[NOTE: In a previous post in this series, I saluted the two best teachers I’ve ever had, Miss Gertrude Weaver (high school) and Professor James Rabun (graduate school). In addition to deep knowledge of history and loads of energy and enthusiasm, each of these mentors brought certain eccentricities to the classroom. What follows is a survey of ways I applied, sometimes without realizing it, their examples while 1) constructing my own classroom persona over a long teaching career at “Atlanta’s Finest Prep School” (AFPS); and, 2) trying to fulfill what I eventually decided was my mission statement, “Never let ’em think you’re boring or predictable.”]
The “Dr.” is in—I arrived at AFPS with a doctoral degree in hand, but initially I was reluctant to use the title, given that I was not teaching at a college and so was probably “over-qualified” and didn’t want to be seen “putting on airs.” Yet, several of my new colleagues also had doctorates and were not reluctant to use the honorific from the get-go. My first year, however, I introduced myself as “Mr.” As that year ended, I agreed to teach summer school and decided to call myself “Dr.” for those nine weeks, just to “try it on for size.” I soon discovered that my students would call me whatever I wanted them to—Mr., Dr., Agha, Prof., Rev., Your Honor, it didn’t seem to matter. So, I used “Dr.” for the rest of my career, even answering readily to “Doc.”
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Bearded fount of knowledge—I had worn my hair very short while growing up, and I didn’t consider growing either a mustache or a beard until I was in college. By that time, however, I was in Army ROTC, and was required to keep my face clean-shaven, which of course carried over after graduation through my two-year stint in the Army. While in graduate school, however, I cultivated a mustache, which still adorned my visage when I hired on at AFPS. Then, over my first Christmas Break there, in December 1973, I grew a beard, and it has been with me, for better or worse, ever since. So, “Dr.” and beard–see what persona I was aiming for early on . . .?
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Fashion Plate—I guess it was the style of the era, but as I was purchasing my classroom “uniform,” I developed a fondness for polyester slacks and jackets. I wasn’t alone: that sartorial fashion was so prevalent among younger male faculty that the student newspaper featured several of us in an illustrated article, “Polyester on Parade.” Ouch!
Even when styles changed and I gradually replaced my polyester wardrobe, I still had a problem: I am partially colorblind (a red/green deficiency). This frequently led to some odd “fashion statements” from yours truly, at least in the eyes of people who were not colorblind. My wife and children tried to catch any glaring color or pattern clashes before I left home each morning, but they weren’t always successful. And, truth to tell, eventually I stopped caring.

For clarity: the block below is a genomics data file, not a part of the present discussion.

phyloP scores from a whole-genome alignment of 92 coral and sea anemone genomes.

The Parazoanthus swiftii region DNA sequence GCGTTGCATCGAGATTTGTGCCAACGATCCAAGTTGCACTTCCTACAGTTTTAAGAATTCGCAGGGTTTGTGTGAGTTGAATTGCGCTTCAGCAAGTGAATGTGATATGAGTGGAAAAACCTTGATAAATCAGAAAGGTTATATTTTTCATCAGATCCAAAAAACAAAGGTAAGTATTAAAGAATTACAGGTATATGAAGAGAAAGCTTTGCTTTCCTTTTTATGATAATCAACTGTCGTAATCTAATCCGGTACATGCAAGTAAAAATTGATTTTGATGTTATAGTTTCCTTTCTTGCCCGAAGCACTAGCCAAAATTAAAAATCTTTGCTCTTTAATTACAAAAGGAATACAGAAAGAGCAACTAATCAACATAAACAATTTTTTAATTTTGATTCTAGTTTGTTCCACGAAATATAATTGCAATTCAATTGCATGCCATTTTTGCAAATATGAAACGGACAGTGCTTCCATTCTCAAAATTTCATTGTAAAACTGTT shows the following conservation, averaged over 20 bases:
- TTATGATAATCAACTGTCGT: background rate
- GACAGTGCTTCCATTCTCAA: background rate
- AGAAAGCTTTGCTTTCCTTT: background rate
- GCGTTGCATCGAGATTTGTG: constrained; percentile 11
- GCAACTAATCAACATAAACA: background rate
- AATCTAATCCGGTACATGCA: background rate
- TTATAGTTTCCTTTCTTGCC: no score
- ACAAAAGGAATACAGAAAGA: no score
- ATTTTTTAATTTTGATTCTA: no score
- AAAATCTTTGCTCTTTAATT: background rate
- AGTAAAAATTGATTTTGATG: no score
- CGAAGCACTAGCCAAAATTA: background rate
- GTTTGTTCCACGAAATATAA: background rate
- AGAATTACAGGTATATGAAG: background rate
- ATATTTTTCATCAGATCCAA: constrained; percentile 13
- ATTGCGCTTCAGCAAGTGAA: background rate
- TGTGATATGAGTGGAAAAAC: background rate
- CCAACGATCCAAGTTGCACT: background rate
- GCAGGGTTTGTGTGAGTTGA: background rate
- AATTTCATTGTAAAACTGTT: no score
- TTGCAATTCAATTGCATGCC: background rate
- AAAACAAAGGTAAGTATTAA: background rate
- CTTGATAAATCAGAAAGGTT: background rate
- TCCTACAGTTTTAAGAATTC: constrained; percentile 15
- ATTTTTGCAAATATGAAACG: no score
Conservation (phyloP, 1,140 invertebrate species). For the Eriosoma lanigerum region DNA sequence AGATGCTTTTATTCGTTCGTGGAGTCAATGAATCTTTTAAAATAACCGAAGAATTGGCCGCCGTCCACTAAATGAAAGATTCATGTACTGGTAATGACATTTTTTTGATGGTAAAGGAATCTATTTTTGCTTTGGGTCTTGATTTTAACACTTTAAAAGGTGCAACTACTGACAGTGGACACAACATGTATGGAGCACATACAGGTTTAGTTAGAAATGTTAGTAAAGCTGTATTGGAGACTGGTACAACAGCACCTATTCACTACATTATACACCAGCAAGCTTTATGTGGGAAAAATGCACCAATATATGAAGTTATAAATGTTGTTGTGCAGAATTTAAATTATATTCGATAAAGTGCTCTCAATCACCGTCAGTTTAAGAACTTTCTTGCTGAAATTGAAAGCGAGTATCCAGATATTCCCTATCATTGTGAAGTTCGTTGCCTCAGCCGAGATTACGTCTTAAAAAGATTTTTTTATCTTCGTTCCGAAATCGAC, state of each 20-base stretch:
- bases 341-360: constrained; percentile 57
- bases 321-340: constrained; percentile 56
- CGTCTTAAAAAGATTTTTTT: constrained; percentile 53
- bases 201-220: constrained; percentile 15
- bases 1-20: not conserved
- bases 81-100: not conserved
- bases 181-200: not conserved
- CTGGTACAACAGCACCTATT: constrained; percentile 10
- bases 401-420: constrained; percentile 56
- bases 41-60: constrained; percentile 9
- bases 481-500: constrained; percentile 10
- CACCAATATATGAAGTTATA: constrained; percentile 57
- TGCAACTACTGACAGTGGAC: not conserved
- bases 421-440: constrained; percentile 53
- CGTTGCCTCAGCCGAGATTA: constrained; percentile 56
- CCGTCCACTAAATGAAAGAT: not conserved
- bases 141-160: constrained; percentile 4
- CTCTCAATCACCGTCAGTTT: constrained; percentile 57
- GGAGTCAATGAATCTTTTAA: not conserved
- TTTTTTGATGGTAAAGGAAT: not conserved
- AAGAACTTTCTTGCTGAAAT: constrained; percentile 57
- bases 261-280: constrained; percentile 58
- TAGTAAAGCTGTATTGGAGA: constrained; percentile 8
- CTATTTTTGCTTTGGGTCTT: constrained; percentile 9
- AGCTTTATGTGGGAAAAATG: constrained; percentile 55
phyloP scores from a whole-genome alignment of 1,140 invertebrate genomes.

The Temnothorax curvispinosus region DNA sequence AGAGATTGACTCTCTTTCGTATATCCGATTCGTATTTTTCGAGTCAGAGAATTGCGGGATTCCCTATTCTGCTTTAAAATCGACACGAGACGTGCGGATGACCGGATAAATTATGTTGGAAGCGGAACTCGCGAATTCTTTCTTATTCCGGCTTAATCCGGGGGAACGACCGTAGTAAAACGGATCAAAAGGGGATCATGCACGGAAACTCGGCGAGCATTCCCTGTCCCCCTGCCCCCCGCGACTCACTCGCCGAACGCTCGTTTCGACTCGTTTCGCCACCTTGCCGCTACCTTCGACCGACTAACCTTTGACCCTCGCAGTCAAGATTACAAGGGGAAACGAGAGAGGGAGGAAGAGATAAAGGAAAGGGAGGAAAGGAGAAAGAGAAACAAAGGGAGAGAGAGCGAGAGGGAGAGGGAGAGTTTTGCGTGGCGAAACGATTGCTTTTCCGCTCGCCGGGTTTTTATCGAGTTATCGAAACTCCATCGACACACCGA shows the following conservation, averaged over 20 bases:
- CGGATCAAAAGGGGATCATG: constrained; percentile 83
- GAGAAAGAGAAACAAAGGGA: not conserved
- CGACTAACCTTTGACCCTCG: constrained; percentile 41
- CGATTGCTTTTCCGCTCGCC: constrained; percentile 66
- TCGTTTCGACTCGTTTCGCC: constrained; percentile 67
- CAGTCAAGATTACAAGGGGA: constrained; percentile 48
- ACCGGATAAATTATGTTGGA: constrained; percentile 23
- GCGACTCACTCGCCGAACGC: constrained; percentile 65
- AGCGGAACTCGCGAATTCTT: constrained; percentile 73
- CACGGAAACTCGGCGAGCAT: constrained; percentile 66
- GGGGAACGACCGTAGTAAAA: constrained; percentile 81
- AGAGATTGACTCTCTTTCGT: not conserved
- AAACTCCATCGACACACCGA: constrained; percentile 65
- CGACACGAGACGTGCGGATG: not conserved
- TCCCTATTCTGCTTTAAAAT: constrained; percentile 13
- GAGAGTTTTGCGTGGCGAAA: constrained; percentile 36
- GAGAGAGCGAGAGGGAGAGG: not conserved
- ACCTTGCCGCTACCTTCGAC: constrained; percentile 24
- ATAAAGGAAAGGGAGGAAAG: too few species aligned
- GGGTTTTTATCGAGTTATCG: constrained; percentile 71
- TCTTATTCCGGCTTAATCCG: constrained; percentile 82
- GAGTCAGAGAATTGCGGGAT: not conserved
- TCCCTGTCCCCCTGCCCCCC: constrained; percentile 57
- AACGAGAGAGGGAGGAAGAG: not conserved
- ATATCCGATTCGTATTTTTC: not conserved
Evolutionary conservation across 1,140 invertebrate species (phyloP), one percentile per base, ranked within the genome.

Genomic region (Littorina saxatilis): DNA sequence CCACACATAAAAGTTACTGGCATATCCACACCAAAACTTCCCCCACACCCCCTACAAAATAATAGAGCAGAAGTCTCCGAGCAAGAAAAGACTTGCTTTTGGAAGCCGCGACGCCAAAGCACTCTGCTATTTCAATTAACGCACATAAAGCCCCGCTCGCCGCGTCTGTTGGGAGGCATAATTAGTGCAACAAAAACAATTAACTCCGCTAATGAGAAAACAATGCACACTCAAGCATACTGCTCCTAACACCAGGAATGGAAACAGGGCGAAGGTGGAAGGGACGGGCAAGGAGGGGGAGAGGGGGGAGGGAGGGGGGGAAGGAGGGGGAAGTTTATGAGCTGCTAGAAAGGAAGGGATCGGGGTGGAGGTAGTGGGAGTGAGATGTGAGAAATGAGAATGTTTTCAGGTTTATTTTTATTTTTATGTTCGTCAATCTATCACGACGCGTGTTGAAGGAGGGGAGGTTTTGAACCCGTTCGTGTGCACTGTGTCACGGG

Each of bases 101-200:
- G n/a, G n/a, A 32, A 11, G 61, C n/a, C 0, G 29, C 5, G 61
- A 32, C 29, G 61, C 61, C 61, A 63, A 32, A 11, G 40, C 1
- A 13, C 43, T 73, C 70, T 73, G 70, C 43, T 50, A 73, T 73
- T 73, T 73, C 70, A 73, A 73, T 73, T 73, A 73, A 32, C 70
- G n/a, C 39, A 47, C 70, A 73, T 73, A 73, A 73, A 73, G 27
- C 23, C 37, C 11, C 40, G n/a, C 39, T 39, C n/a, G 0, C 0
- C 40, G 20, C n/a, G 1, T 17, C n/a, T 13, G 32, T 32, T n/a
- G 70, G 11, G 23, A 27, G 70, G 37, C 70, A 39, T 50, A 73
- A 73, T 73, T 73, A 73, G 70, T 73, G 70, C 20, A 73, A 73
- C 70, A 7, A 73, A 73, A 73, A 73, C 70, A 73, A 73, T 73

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Jogging—From the time I turned thirty, I jogged regularly, so much so that my principal eventually asked me to start a program called “Intramural Jogging” as part of my “coaching” responsibilities. This activity was intended mainly to, um, “whip into shape” students who were as yet unable to complete successfully the school’s required timed mile run, administered at the start of each academic year.
It was an interesting experience, given the unwillingness of most of my charges to exert themselves in a quest for intramural glory. But my sense of humor did not desert me. I wangled funds from the athletic director to purchase t-shirts, which I awarded to those in the program who fulfilled their timed run requirement under my tutelage. Among the slogans on those shirts over the years, two stand out: “If jogging’s the answer, what is the question?”; and, “Competitive Intramural Jogging: Only at AFPS!”
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“I Hate New Jersey.” “What do you have against New Jersey?” a couple of generations of my students asked. My dislike for the Garden State was real, at least at first. It began with my family’s drive from Georgia to Massachusetts to see one set of parents, a trip that required use of the New Jersey Turnpike (NJTP), no fun at all at that time. And, heck, lovely petrochemical plants with belching smokestacks welcomed travelers heading to Jersey via the Delaware Memorial Bridge. And Newark (that’s “New-urk,” NJ, not to be confused with “New-ark,” Delaware, my home town), was an urban battle zone, especially in the 1960s and ‘70s. Even popular culture occasionally reinforced my acid portrait of the state as a cesspool of crime and corruption (“The Sopranos,” anyone?).